10-year ITC strategic development plan underway
Friday, June 08, 2012
The International Trypanotolerance Centre (ITC) under the patronage of the Ministry of Agriculture of The Gambia with the support of development partners such as AGRA, CORAF/WECARD, FAO, IDRC, ILRI and PROGEBE, is currently holding a three-day planning workshop for the development of a new 10-year strategic plan, at the Kairaba Beach Hotel.
ITC was established in 1982 by an Act of Parliament of The
Gambia and mandated to contribute to ongoing efforts to increase livestock
productivity and utilisation in the West African region through the optimal and
sustainable exploitation of the genetic resistance of indigenous breeds of
livestock for the welfare of human populations.
The centre recently embarked on a review of its mission and research activities in order to holistically consider current contemporary livestock issues so that it could continue to respond to livestock multi-faceted development needs.
The workshop is being attended by experts in its field of interest, and various partners including representatives of the ministries in charge of livestock, national agricultural research systems and civil society organisations (livestock farmers organisations and NGOs) from a number of West African countries (Burkina Faso, Ghana, Guinea Conakry, Liberia, Mali, Nigeria, Senegal, Sierra Leone, and The Gambia), regional and international partner institutions (CIRDES, CORAF/WECARD, ECOWAS, FAO, ILRI, PROGEBE, ROPPA), donor and financial agencies (AfDB, AGRA, IDB).
Officially declaring the workshop open, Solomon Owens, the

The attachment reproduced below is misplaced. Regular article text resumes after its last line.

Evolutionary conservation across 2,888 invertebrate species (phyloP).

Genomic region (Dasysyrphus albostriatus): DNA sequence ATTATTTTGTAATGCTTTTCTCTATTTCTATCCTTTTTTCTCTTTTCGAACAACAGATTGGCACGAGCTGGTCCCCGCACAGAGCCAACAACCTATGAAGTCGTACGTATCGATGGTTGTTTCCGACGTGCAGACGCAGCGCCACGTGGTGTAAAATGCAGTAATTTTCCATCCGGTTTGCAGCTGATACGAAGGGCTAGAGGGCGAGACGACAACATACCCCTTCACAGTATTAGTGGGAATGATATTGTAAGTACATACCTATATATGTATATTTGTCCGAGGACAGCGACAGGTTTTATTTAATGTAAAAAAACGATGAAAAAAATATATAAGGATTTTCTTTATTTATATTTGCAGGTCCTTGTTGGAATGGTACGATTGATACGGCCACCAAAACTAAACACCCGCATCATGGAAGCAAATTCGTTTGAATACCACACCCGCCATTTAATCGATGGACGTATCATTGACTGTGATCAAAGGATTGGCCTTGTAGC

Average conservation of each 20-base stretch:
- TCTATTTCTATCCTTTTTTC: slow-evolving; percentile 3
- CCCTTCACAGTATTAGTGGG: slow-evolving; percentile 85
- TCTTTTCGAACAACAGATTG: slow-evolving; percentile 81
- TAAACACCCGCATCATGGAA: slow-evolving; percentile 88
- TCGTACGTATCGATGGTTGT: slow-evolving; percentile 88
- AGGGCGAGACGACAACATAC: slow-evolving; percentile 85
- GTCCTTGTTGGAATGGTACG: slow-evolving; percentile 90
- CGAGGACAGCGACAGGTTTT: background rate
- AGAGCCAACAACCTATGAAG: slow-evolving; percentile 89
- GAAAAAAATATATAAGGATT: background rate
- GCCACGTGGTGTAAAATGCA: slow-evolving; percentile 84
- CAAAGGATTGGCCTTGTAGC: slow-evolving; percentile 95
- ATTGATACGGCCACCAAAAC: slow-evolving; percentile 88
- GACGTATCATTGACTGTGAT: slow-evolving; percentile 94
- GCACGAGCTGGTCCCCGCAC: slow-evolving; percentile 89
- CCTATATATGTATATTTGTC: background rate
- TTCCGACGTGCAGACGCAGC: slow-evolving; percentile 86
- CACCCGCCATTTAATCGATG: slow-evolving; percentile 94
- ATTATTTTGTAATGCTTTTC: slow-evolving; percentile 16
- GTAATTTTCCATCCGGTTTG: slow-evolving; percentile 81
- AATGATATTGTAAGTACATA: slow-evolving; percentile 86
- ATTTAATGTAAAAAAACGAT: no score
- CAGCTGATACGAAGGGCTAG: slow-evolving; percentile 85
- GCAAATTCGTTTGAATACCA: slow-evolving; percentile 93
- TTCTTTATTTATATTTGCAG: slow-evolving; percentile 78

minister of Agriculture said the overall objective of the workshop is to
harvest and capture the participant’s knowledge, concerns, opinions, and
suggestions to inform the strategic choices the institution has to make,
including programme content and delivery mechanisms. He expressed hope that the resulting mission should still
mandate ITC to contribute to development goals of its clientele and mandate
His words: “The institution must continue to respond to the development aspirations of its targeted beneficiaries and contribute significantly to the achievement of their development goals. In this regard, a pertinent global objective of the institution would be to contribute meaningfully to the achievement of the Millennium Development Goals (MDGs) especially MDG 1: The eradication of extreme poverty and hunger.” He added that the two pertinent global targets for the goal are to reduce by 50% the proportion of people whose income is less than $1 a day by 2015, and to reduce by 50% the proportion of people who suffer from hunger by 2015.
He continued: “Recent reports suggest that globally, the
world is on track to meeting the target of halving the proportion of people
living on less than $1 a day, but, the reports also noted that much of the
progress achieved has been due to significant success in Asia especially East
Asia, and little progress has been made in reducing extreme poverty in
sub-Saharan Africa which is one of the few regions that may not achieve the
poverty and extreme hunger reduction targets by 2015, There is therefore a lot
of work to be done to contribute meaningfully to meeting these targets.”
While this may constitute an ultimate goal, Minister Owens said a regional organisation like ITC must focus on and address development bottlenecks that are well identified in both the continental Comprehensive African Agricultural Development Programme (CAADP) and the Regional Agricultural Policy for West Africa (ECOWAP).
He also informed the gathering that in the Ecowas region, livestock contributes over 40% to the agricultural Gross Domestic Product. He finally urged the participants to devote adequate time to the meeting in order to come up with solid recommendations, while assuring of the support of the government of The Gambia to ITC.
Author: Alieu Ceesay